¶ … Covert Navy Tactics and Strategies: Naval Intelligence
The history of naval espionage runs as complicated as the conflicts that sparked the very need for it. As world powers began to develop highly specialized naval forces, these navies began to play a crucial role in the collection of intelligence and covert actions that took place both during wars and during times of peace. In lieu of German and Japanese naval threats, British and American naval forces began to work in the intelligence fields, eventually establishing naval intelligence agencies that were crucial in collecting and acting on information during World War II, the Cold War, and beyond.
Navies were not always associated with intelligence gathering and covert strategy. The move into intelligence was a long one. Early on in the United States' Navy's history, there was a development of covert tactics in order to maneuver around stronger naval forces. "The United States Navy could deal effectively with a superior naval force […] by avoiding battle on the open sea, fighting instead in bays, sounds, and interior waterways," but also through the use of covert tactics as well.[footnoteRef:0] Such thinking eventually led to the official formation of an intelligence unit under the control of the U.S. Navy. In 1882, the Navy "issued General Order No. 292, which established an office of intelligence within the Bureau of Navigation."[footnoteRef:1] This was an official creation of a purely naval intelligence unit, aiming to use the Navy's resources for intelligence gathering purposes. This unit remained active for over sixty years, well into World War II until it was later replaced by the Office of Naval Intelligence. During this time period, "Strategic and technical information on foreign navies was collected by from either open sources like newspapers, magazines, and public radio broadcasts or from the intelligence reports made by naval attaches, confidential agents, and the occasional account of American travelers."[footnoteRef:2] Early strategies were often much less innovative than what is being used today, but were still quite cutting edge for the time period. Such intelligence gathering kept the American Navy informed about other countries' naval activities. [0: G.J.A. O'Toole. Honorable Treachery: A History of U.S. Intelligence, Espionage, and Covert Action from the American Revolution to the CIA. Grove / Atlantic. 2014. P 78] [1: Delta Green. A History of the Office of Naval Intelligence, 1882-1942. Delta Green Partnership. 1999. Web. http://odh.trevizo.org/oni.html] [2: Delta Green 1]
Yet, the United States was not the only nation developing intelligence units within the context of the Navy's power. In fact, Germany is also notorious for its Navy's intelligence and espionage activities that spanned from the beginning of the twentieth century into World War II. German espionage took a center role in World War I and World War II with the German Navy's use of covert submarine warfare tactics. Germany had a long history of well developed naval strategies that dates back to the nineteenth century. In fact, German naval technology had far outweighed American technology for years in the late nineteenth and early twentieth centuries. Under the leadership of Admiral Alfred von Tirpitz, the once small Prussian Navy became the Imperial Navy, which dominated the Atlantic from the 1870s to the end of World War I in 1919.[footnoteRef:3] During this time, the German Navy developed highly sophisticated naval vessels, including the notorious u-boats, submarines that would dominate the Atlantic during World War I. German naval officers often focused on "strategic studies [that] traditionally considered hypothetical wars with Britain," but by 1897, "the emerging naval power of the United States prompted German naval staff officers to shift their focus to contingency planning for an American War."[footnoteRef:4] Not long after, Germany would have its chance to test the strategies crafted against both the British and American navies. German naval intelligence was highly sophisticated and included a vast network of spies around the time of World War I.[footnoteRef:5] Their efforts targeted the British Navy in an attempt to evaluate the threat level but also to sabotage British and American naval opposition to German interests in the Atlantic. In fact, a total of 31 German naval spies were arrested in Great Britain during the context...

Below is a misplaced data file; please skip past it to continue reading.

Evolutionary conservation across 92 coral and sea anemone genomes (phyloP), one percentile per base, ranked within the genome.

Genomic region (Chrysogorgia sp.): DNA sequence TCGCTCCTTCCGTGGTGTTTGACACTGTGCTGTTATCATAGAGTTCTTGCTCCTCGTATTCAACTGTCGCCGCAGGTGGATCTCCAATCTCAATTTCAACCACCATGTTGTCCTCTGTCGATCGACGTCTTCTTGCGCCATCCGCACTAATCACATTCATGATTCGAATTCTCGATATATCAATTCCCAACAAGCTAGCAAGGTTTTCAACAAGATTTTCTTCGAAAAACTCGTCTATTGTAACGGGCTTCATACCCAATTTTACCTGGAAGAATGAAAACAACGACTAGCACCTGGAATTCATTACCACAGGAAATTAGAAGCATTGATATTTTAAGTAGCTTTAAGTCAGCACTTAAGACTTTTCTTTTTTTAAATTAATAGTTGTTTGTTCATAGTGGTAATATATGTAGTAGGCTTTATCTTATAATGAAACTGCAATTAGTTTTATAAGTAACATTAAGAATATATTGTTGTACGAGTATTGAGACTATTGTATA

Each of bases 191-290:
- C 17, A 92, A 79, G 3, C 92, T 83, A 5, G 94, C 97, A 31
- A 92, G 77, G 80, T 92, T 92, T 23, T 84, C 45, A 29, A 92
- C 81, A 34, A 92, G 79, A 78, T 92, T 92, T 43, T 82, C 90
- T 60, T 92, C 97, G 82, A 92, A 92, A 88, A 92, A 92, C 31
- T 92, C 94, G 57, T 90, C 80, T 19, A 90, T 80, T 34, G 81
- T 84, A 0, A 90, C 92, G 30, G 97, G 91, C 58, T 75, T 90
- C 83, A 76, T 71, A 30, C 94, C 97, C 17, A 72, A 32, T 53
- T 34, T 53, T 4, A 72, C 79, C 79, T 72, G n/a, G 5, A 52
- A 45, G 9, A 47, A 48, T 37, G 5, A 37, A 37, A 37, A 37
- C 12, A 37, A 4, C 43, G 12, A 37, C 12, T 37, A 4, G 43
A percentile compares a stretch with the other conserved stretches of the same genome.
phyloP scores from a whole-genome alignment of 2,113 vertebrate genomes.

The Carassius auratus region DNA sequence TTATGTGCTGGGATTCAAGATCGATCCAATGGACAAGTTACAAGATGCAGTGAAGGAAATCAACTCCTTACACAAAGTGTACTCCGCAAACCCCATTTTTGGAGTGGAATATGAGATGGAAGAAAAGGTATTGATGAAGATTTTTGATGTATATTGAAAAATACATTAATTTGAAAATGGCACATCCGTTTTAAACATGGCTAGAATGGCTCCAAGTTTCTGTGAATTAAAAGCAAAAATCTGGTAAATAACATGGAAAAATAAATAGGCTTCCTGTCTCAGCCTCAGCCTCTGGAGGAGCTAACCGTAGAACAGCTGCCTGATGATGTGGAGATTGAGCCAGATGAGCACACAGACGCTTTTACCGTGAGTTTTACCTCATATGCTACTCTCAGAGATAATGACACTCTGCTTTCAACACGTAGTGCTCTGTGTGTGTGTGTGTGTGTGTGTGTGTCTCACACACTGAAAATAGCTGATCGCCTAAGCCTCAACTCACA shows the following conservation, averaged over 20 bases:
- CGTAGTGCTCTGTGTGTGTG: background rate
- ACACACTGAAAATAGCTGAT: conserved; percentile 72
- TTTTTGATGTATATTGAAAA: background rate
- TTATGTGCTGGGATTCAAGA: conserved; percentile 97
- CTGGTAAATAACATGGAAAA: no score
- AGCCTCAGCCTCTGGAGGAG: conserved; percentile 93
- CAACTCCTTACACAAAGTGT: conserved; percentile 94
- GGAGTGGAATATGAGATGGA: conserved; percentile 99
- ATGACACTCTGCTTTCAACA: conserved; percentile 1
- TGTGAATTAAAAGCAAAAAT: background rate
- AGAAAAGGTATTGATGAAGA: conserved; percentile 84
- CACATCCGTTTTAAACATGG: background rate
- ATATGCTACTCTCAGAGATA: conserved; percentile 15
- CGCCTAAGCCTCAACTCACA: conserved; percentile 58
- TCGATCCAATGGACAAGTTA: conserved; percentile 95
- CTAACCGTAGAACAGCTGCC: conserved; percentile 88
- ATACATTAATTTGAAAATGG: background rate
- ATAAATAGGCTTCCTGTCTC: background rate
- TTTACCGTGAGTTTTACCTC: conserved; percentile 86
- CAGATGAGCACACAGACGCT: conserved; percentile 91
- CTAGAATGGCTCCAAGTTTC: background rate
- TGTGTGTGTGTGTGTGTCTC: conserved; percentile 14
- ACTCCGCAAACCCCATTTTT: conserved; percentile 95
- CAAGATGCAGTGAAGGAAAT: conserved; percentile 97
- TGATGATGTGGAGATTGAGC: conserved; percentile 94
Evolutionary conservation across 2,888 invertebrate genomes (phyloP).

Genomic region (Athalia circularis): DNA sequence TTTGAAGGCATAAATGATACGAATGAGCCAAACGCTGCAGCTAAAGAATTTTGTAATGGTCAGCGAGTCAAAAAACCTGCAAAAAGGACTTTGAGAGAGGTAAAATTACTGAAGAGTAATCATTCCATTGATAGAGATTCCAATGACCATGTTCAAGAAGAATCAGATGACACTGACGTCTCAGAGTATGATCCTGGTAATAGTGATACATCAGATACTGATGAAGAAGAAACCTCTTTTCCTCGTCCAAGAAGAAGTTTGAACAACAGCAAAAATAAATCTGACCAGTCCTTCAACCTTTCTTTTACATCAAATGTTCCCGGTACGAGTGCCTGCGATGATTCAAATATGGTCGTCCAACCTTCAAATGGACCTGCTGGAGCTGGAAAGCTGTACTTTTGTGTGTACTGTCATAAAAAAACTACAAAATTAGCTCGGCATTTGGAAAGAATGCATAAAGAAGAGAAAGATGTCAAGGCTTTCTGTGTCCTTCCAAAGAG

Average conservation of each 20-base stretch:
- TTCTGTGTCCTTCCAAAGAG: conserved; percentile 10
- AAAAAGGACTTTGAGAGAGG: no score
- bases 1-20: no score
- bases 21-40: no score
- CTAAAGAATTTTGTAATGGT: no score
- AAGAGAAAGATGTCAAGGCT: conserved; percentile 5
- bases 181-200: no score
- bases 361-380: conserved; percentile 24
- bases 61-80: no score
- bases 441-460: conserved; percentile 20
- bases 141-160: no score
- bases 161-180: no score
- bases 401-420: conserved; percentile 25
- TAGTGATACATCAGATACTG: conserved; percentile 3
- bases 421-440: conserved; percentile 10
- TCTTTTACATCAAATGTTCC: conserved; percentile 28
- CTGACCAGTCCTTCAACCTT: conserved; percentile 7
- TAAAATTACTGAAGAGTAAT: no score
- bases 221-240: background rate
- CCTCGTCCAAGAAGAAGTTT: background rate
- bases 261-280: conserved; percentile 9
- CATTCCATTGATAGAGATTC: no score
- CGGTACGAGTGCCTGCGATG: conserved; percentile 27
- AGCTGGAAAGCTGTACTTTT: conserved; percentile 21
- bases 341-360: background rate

U-Boats of the Kaiser's Navy. Osprey Publishing 2012 P. 23] [4: O'Toole Honorable Treachery P. 135] [5: Jeffrey Verhey. "Review of Boghardt, Thomas, Spies of the Kaiser: German Covert Operations in Great Britain during the First World War Era." H-German, H-Net Reviews. September, 2006. P 1] [6: Verhy "Spies of the Kaiser" P. 2]
During this time, the German Navy was conducting covert missions in the Atlantic with the use of submarines. German U-boats were a huge danger to British supply lines, as well as boat traffic in the Atlantic. Due to the aggressive tactics of the German Navy, "under extreme political pressure, Germany was forced to offer guarantees that U-boats would not endanger neutral shipping and would not attack passenger liners, even if they flew the flag of a belligerent nation."[footnoteRef:7] However, despite such guarantees, aggressive u-boat activity continued to plague ships in the Atlantic. German naval activity was so strong at the time; it posed enough of a threat to lure the United States into the European conflict. In fact, it was the bombing of the RMS Lusitania in May of 1915 that really angered American forces and prompted public opinion towards joining the war in Europe to fight against Germany.[footnoteRef:8] [7: Williamson U-Boats of the Kaiser's Navy P. 38] [8: Williamson U-Boats of the Kaiser's Navy P. 39]